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Around the galleries

Pop around the world

— February 2015

Associated media

Keith Haring, Elvis Presley, 1981. Ink on printed poster, 92.7 x 73cm. Image courtesy of Keith Haring Foundation

Peter Jones is engaged, baffled and amused by a thought-provoking exhibition at the Saatchi Gallery, London

Post Pop: East Meets West edited by Marco Livingstone

‘Post Pop: East meets West’ at London’s Saatchi Gallery is an audacious and sprawling exhibition of Pop-inspired art from the last 40 years. By turns engaging, baffling, comic and thought provoking, it brings together over 250 works by more than 100 artists from America, Russia, China, Britain and Taiwan to illustrate the legacy of Pop in terms of a common concern with the everyday in all its forms. The show is supported by the Tsukanov Family Foundation, an educational charity and major patron of the Saatchi Gallery.

‘Post Pop’ is curated by art historian and critic Andrei Erofeev, well known for supporting controversial artists in Russia, the curator and collector Chang Tsong-Zung, and Marco Livingstone, an authority on American and British Pop. They have marshalled very diverse works around a number of themes such as Advertising and Consumerism, Celebrity and Mass Media, Religion and Ideology, and Sex and the Body, which are seen as representative of salient concerns and contexts of post-Pop art.

Aside from well-known artists such as Rachel Whiteread  and Gary Hume,   the Americans Cindy Sherman  and Jeff Koons,   and the bête noir of the Chinese authorities Ai Weiwei,   ‘Post Pop’ presents an opportunity to see lesser-known work, particularly from Russia and China.  Much of this exploits the imagery of communism and consumerism, as in Chinese ‘Political Pop’ such as Wang Guangyi’s paintings from the 1990s that combine heroic workers and the logos of global luxury brands.

From Soviet Russia, there is ‘Sots Art’ (from the Russian for ‘socialist’) that emerged in the late 1970s. It used parody to subvert the iconography of state-approved Socialist Realism, as in Komar and Melamid’s 1982 painting showing Stalin being visited by a semi-naked muse in classical-styled scenario. Although, later Sots-type art is hackneyed, as with Alexander Kosolapov’s trite sculpture from 2014 Hero, Leader God, with its troika of Lenin, Mickey Mouse and Jesus. This is also a problem with other work in the exhibition, such as the postcard collage of Marilyn Monroe by British artist David Hack.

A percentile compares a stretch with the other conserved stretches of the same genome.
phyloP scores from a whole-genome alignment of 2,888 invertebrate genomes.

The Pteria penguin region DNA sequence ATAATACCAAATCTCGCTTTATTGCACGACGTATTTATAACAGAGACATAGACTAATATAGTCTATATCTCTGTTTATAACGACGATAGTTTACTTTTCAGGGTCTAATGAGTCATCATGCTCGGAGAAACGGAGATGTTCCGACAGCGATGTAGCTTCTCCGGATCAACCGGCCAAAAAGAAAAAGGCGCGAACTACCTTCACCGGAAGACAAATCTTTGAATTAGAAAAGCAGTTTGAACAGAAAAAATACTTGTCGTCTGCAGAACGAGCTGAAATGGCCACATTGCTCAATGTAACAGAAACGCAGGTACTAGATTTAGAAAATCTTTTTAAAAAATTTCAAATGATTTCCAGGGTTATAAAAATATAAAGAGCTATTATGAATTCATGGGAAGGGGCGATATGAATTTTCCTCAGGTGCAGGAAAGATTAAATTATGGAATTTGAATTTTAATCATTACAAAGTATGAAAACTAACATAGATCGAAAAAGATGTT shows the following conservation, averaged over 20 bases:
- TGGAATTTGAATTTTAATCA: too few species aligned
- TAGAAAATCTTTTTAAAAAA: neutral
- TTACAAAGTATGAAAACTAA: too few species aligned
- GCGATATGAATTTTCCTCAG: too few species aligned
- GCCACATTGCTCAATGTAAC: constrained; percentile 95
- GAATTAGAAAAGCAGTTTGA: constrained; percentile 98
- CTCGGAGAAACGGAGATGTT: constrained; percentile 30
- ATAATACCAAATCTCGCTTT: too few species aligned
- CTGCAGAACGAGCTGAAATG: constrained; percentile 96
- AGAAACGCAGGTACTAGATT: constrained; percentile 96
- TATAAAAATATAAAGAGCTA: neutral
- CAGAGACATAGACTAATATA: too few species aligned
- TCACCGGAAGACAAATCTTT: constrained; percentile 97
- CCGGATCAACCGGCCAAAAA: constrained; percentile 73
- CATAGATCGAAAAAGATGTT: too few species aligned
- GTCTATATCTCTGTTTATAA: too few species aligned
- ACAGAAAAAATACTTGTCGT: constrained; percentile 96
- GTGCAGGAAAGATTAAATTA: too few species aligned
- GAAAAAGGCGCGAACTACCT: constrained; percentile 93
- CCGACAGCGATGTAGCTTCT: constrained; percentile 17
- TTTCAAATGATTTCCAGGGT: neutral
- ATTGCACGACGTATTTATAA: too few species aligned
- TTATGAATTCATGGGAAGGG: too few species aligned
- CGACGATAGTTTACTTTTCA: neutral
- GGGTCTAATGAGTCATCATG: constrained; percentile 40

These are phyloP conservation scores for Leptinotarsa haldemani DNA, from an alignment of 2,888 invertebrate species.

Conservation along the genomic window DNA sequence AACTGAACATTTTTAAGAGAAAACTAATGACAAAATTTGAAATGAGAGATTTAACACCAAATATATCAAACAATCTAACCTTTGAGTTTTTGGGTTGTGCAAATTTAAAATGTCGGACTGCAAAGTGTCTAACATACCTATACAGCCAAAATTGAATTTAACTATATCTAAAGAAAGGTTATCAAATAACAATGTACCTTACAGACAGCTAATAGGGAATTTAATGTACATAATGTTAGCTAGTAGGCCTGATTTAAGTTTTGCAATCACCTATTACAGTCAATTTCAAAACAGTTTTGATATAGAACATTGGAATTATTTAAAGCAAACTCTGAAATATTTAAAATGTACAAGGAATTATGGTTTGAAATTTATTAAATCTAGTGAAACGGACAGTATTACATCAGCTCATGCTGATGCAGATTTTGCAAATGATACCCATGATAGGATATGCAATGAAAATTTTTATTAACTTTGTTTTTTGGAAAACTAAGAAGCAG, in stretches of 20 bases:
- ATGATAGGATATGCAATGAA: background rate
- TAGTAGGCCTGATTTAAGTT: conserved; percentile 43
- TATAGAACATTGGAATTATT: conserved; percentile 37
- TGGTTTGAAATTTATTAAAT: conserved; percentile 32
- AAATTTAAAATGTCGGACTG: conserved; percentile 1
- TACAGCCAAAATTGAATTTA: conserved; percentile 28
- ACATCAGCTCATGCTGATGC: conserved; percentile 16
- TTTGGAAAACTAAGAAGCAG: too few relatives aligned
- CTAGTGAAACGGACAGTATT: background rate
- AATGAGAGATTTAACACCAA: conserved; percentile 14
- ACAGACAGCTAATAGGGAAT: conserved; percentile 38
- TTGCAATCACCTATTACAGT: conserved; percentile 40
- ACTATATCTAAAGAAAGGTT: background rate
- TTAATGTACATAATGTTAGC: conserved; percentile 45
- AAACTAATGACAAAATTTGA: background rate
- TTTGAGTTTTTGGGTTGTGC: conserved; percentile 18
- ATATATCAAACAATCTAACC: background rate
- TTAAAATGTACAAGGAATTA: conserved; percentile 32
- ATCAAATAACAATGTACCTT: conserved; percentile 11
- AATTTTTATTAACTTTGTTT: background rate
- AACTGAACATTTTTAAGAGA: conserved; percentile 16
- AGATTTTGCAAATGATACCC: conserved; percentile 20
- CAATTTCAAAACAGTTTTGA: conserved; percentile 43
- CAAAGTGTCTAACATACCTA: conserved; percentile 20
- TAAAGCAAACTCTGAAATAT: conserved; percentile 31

Moreover, many artworks are most perplexing. Admittedly, this is a perennial problem with contemporary art, but it is acute here as the work comes from very different cultures. This is compounded by the paucity of contextual information in the galleries although the show’s catalogue is certainly a help. Take the floor installation by Chinese artist He An, I am Curious Yellow I am Curious Blue, composed of damaged neon signage, which is curious indeed. The catalogue informs us that the work is about ‘material excess’ and a reference to the erotic Swedish counter-culture film of 1967, I am curious (Yellow). 

Yet, for the initiated, there are clever, funny and intriguing works that make much of the British and American art look insipid. For instance, the wonderfully irreverent Kitchen Suprematizm (2005–6) by the provocative ‘Blue Noses’ group. They present photographs of the unappetizing Russian daily fare of black bread, greasy processed meat and cheese which have been cut into shapes that mimic the rarefied geometric abstraction of the early 20th-century avant-garde Suprematist painter Kazimir Malevich.

One work alone is worth visiting the show for; Gu Wenda’s United Nations – Man and Space (1999–2000). This slightly yucky but extraordinary installation, draped from the ceiling like cloth in a bazaar, comprises human hair from across the world worked into semi-translucent sheets featuring outlines of the flags of the countries represented at the United Nations. It suggests a common humanity bound by biology overriding national differences.  

The exhibition’s lavish soft-back catalogue Post Pop: East meets West is beautifully illustrated, with each artwork given a single or double page colour spread. The essays by the curators throw light on differing contexts and meanings of the works. Andrei Erofeev charts the development of Sots Art, its anti-ideological intent and intractable character. Chang Tsong-Zung looks at Sino-post-Pop and the differences between art from mainline China, Hong Kong and Taiwan. Marco Livingstone elaborates on the exhibition’s themes and draws out the parallels with earlier British and American Pop. The catalogue is rounded off with thumbnail images and short biographies of the artists.

Post Pop: East Meets West  edited by Marco Livingstone  is published by Tsukanov Family Foundation 2014. 432 pp. 350 colour illus. ISBN 978-0-9930954-0-5 


Peter Jones
Southampton Solent University
Faculty of Creative Industries and Society

Editor's notes

See Peter Jones’ review of The Long March of Pop: Art, Music And Design 1930–1995 by Thomas Crow in this month’s Cassone.
See Alexander Adams’ review of Kitaj, also by Marco Livingstone, in Cassone, May 2011

'Post Pop: East Meets West' is at the Saatchi Gallery, London until 3 March 2015.

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